In August 2004, the City Council passed an amendment giving the city the exclusive right to negotiate with Lewis and its partner, Hillwood Development Corp., to purchase and develop the airport land if it should become available. The council approved the prospective sale eight months later.
But finalizing that transaction would have to wait until the city could find a way to close the airport, and the transportation bill provided it last year.
The price tag for the 450 acres of airport land will likely be tens of millions of dollars, but the purchase is still in the appraisal stage, according to Rob Steel, Rialto’s redevelopment director.
“We have entered into contracts of sale with Lewis-Hillwood Rialto,” Steel confirmed.
When it is sold, it will be at fair market value, which the appraiser will determine, a requirement that Miller included in his version of the provision and was in the final bill.
Lewis and Hillwood, founded and chaired by Ross Perot Jr., formed Lewis-Hillwood Rialto LLC when they became interested in the project. There is no way to know how much money the two companies would make on the deal. Lewis Operating and Hillwood officials declined to comment for the story.
Rialto is not in Miller’s district but in that of nearby Rep. Joe Baca (D-Calif.). Miller said Baca backed his efforts to shut down the airport. Baca did not respond to requests for comment.
Other development companies besides Lewis-Hillwood tried to offer bids for the development but were told by a Rialto City Council member that Hillwood’s strong ties to Washington could help the city find a way to shut down the airport. The company was already working with the FAA on developing San Bernardino airport 8.5 miles to the east, and the city thought that relationship could help influence the FAA’s decision.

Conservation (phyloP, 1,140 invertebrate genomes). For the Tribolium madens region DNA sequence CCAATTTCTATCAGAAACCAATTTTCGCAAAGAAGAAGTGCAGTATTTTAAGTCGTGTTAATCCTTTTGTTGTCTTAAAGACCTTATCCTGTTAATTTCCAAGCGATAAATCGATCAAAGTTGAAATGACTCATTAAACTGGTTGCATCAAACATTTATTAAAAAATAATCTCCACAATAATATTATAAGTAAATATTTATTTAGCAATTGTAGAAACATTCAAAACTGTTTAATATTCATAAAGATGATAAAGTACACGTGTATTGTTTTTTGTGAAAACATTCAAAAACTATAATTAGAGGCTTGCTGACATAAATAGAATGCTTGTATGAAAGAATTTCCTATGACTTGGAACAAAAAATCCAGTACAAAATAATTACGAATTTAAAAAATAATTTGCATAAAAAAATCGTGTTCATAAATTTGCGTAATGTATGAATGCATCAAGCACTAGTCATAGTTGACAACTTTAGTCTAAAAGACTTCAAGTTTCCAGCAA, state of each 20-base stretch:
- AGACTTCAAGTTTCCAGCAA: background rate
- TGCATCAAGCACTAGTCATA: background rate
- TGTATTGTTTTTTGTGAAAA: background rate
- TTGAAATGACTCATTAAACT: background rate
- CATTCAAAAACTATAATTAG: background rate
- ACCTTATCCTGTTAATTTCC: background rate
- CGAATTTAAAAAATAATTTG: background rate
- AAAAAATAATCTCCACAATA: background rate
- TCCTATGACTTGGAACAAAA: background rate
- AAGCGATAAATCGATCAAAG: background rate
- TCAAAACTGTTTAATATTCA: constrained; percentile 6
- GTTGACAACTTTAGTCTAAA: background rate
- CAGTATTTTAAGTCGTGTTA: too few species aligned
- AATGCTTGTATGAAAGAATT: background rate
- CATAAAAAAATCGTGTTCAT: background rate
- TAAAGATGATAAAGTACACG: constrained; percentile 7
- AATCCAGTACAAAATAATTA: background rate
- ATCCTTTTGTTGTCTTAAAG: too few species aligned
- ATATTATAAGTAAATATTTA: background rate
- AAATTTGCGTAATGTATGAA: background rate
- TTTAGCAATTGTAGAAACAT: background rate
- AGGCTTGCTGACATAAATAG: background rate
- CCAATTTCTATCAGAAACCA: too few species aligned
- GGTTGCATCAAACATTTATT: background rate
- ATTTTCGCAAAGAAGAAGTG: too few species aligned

According to minutes from Aug. 9, 2004, City Councilman Joseph Sampson reminded other members that “based upon knowledge of Hillwood Corp. they do have extremely close ties in Washington, which provides them with inroads on what a final outcome may be in regards to how they might treat the airport.”
But the FAA did not support closing Rialto airport. Since 1984, the city has taken out $15 million in federal government loans to improve the airport. Traditionally, the FAA opposes closing an airport when it has invested in it until it earns a return on the investment.
The provision in the transportation bill requires Rialto to pay back the federal government 90 percent of any unpaid portion of the federal loans it had taken out.
In an interview, Miller said he is not responsible for the final airport language in the bill because Senate conferees struck his provision from the measure. Working with Rep. Jim Oberstar (Minn.), the ranking Democrat on the transportation panel, Appropriations Committee Chairman Jerry Lewis (R-Calif.) managed to insert his own language closing the airport into the final bill.
Rep. Lewis’s provision relocates airport business and equipment to San Bernardino Airport, in his district.
John Scofield, a spokesman for Rep. Lewis, said there are many good reasons for closing Rialto airport, noting that both the city and the county want it closed.
“There are a lot of airports in the area, such as the San Bernardino National Airport and the Redlands airport, which are both better facilities,” he said. “Because of the Santa Ana winds, the [Rialto airport] is only open half of the time anyway.”
Rep. Lewis is not related to anyone at Lewis Operating Corp. Miller, the only California Republican on the Transportation and Infrastructure Committee and a senior member of the Highways, Transit and Pipelines Subcommittee, said he helped push for the inclusion of Rep. Lewis’s provision in the final version of the measure.